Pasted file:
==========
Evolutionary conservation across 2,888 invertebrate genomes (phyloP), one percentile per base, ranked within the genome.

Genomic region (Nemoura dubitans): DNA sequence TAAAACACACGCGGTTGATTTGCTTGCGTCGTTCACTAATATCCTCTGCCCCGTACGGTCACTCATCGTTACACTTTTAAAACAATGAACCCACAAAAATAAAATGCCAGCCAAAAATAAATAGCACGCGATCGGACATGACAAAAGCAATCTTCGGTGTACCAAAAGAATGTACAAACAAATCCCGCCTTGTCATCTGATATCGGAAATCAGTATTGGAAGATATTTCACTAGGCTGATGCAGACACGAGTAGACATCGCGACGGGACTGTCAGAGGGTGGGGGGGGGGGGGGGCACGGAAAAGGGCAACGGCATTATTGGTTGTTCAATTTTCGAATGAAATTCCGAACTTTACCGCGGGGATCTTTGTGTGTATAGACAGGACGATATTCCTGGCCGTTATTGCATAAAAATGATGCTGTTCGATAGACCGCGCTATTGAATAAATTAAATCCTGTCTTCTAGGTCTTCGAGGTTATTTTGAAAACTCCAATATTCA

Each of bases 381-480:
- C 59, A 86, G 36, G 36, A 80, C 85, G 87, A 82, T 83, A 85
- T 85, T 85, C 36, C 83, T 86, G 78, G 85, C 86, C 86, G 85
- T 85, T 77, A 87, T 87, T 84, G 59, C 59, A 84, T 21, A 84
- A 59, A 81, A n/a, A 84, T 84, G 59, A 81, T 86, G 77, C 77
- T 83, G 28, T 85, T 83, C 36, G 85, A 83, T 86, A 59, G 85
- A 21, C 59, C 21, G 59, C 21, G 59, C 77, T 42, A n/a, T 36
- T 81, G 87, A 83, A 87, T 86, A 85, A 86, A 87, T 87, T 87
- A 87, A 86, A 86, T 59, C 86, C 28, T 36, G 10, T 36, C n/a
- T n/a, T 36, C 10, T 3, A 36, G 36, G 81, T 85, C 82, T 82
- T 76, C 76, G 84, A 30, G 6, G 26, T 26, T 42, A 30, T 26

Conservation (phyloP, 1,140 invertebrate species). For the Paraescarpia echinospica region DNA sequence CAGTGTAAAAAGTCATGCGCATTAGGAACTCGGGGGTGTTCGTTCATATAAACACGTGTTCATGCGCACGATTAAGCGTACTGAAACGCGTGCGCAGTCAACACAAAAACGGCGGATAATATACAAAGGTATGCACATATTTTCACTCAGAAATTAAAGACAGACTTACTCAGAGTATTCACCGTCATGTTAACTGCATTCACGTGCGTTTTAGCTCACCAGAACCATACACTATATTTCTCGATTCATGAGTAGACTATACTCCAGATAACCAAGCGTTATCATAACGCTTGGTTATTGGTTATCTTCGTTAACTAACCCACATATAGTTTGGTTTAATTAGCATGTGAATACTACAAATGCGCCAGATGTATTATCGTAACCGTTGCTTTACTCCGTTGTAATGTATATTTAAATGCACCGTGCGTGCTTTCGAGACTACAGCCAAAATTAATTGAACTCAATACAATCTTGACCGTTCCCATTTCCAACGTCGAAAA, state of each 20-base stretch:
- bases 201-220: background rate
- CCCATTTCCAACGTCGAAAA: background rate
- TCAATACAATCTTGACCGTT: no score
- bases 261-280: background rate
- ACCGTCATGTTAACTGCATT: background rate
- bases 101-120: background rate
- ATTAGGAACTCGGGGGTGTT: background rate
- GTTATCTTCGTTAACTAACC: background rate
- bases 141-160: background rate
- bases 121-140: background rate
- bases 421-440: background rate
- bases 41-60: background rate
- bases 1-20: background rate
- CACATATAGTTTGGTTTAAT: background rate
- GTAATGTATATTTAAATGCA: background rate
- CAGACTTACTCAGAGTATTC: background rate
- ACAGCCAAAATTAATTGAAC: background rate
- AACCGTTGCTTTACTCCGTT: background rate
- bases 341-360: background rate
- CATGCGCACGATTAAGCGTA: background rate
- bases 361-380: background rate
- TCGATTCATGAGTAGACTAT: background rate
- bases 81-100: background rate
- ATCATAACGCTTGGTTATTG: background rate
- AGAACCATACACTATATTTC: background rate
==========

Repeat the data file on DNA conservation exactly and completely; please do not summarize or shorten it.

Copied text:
Evolutionary conservation across 2,888 invertebrate genomes (phyloP), one percentile per base, ranked within the genome.

Genomic region (Nemoura dubitans): DNA sequence TAAAACACACGCGGTTGATTTGCTTGCGTCGTTCACTAATATCCTCTGCCCCGTACGGTCACTCATCGTTACACTTTTAAAACAATGAACCCACAAAAATAAAATGCCAGCCAAAAATAAATAGCACGCGATCGGACATGACAAAAGCAATCTTCGGTGTACCAAAAGAATGTACAAACAAATCCCGCCTTGTCATCTGATATCGGAAATCAGTATTGGAAGATATTTCACTAGGCTGATGCAGACACGAGTAGACATCGCGACGGGACTGTCAGAGGGTGGGGGGGGGGGGGGGCACGGAAAAGGGCAACGGCATTATTGGTTGTTCAATTTTCGAATGAAATTCCGAACTTTACCGCGGGGATCTTTGTGTGTATAGACAGGACGATATTCCTGGCCGTTATTGCATAAAAATGATGCTGTTCGATAGACCGCGCTATTGAATAAATTAAATCCTGTCTTCTAGGTCTTCGAGGTTATTTTGAAAACTCCAATATTCA

Each of bases 381-480:
- C 59, A 86, G 36, G 36, A 80, C 85, G 87, A 82, T 83, A 85
- T 85, T 85, C 36, C 83, T 86, G 78, G 85, C 86, C 86, G 85
- T 85, T 77, A 87, T 87, T 84, G 59, C 59, A 84, T 21, A 84
- A 59, A 81, A n/a, A 84, T 84, G 59, A 81, T 86, G 77, C 77
- T 83, G 28, T 85, T 83, C 36, G 85, A 83, T 86, A 59, G 85
- A 21, C 59, C 21, G 59, C 21, G 59, C 77, T 42, A n/a, T 36
- T 81, G 87, A 83, A 87, T 86, A 85, A 86, A 87, T 87, T 87
- A 87, A 86, A 86, T 59, C 86, C 28, T 36, G 10, T 36, C n/a
- T n/a, T 36, C 10, T 3, A 36, G 36, G 81, T 85, C 82, T 82
- T 76, C 76, G 84, A 30, G 6, G 26, T 26, T 42, A 30, T 26

Conservation (phyloP, 1,140 invertebrate species). For the Paraescarpia echinospica region DNA sequence CAGTGTAAAAAGTCATGCGCATTAGGAACTCGGGGGTGTTCGTTCATATAAACACGTGTTCATGCGCACGATTAAGCGTACTGAAACGCGTGCGCAGTCAACACAAAAACGGCGGATAATATACAAAGGTATGCACATATTTTCACTCAGAAATTAAAGACAGACTTACTCAGAGTATTCACCGTCATGTTAACTGCATTCACGTGCGTTTTAGCTCACCAGAACCATACACTATATTTCTCGATTCATGAGTAGACTATACTCCAGATAACCAAGCGTTATCATAACGCTTGGTTATTGGTTATCTTCGTTAACTAACCCACATATAGTTTGGTTTAATTAGCATGTGAATACTACAAATGCGCCAGATGTATTATCGTAACCGTTGCTTTACTCCGTTGTAATGTATATTTAAATGCACCGTGCGTGCTTTCGAGACTACAGCCAAAATTAATTGAACTCAATACAATCTTGACCGTTCCCATTTCCAACGTCGAAAA, state of each 20-base stretch:
- bases 201-220: background rate
- CCCATTTCCAACGTCGAAAA: background rate
- TCAATACAATCTTGACCGTT: no score
- bases 261-280: background rate
- ACCGTCATGTTAACTGCATT: background rate
- bases 101-120: background rate
- ATTAGGAACTCGGGGGTGTT: background rate
- GTTATCTTCGTTAACTAACC: background rate
- bases 141-160: background rate
- bases 121-140: background rate
- bases 421-440: background rate
- bases 41-60: background rate
- bases 1-20: background rate
- CACATATAGTTTGGTTTAAT: background rate
- GTAATGTATATTTAAATGCA: background rate
- CAGACTTACTCAGAGTATTC: background rate
- ACAGCCAAAATTAATTGAAC: background rate
- AACCGTTGCTTTACTCCGTT: background rate
- bases 341-360: background rate
- CATGCGCACGATTAAGCGTA: background rate
- bases 361-380: background rate
- TCGATTCATGAGTAGACTAT: background rate
- bases 81-100: background rate
- ATCATAACGCTTGGTTATTG: background rate
- AGAACCATACACTATATTTC: background rate